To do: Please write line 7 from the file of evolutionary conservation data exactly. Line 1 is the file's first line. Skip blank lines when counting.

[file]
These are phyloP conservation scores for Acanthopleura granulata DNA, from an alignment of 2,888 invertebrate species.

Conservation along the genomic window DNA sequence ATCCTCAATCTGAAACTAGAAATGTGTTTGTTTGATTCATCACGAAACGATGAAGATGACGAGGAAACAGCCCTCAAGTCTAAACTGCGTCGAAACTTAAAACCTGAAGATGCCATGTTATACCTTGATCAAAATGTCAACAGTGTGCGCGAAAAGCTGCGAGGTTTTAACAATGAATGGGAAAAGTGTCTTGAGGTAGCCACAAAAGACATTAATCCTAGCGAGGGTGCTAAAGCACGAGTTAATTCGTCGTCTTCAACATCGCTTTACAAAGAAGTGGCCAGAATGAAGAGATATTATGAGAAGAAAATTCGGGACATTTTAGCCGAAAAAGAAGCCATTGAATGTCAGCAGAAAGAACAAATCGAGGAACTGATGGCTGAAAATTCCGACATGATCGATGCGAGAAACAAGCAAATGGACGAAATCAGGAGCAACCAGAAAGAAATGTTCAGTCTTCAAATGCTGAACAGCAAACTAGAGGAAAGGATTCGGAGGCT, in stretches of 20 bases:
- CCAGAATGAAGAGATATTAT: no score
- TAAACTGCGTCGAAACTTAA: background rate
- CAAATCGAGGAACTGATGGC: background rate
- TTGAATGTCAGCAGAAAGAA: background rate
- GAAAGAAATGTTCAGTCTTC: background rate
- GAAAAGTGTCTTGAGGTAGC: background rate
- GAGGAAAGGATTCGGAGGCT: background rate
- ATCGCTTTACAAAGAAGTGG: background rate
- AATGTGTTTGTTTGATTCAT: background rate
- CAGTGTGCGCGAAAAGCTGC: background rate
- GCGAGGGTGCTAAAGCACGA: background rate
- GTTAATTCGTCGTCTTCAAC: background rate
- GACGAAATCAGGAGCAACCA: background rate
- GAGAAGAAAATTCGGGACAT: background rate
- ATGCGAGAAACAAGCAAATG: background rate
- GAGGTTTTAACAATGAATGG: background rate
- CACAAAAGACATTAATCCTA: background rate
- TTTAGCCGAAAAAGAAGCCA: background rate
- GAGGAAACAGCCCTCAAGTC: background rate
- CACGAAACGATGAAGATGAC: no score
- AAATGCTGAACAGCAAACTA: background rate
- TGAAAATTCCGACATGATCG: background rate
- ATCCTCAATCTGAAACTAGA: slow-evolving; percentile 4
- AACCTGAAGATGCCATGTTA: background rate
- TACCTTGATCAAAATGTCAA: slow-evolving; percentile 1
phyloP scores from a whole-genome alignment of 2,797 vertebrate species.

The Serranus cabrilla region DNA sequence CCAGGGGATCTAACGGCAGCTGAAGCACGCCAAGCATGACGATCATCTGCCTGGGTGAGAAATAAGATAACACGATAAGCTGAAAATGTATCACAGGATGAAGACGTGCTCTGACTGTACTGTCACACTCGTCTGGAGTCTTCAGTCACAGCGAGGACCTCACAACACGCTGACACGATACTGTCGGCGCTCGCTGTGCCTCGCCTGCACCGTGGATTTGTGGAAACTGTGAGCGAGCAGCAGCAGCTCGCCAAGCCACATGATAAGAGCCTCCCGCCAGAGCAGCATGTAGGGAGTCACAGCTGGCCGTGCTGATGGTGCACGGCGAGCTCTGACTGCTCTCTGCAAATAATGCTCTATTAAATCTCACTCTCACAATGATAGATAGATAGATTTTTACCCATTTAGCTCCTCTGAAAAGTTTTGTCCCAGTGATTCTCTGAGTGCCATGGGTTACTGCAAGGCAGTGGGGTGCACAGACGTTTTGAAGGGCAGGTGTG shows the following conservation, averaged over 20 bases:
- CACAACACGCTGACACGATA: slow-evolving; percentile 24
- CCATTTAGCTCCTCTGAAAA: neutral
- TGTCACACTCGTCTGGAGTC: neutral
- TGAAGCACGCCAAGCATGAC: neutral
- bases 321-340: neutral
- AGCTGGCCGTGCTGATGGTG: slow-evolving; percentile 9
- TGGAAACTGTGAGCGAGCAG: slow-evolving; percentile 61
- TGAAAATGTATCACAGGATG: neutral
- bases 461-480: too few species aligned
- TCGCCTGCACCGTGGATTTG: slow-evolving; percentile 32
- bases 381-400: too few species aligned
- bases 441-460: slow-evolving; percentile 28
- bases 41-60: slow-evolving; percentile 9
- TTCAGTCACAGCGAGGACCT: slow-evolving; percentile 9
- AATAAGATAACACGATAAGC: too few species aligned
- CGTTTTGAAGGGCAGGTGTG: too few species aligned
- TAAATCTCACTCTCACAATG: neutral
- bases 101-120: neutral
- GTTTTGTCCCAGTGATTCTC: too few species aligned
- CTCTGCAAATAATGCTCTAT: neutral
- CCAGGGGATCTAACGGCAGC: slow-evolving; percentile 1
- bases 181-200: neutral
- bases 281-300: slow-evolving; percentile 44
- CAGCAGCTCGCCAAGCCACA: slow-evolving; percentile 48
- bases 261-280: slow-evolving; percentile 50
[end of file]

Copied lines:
- GAAAGAAATGTTCAGTCTTC: background rate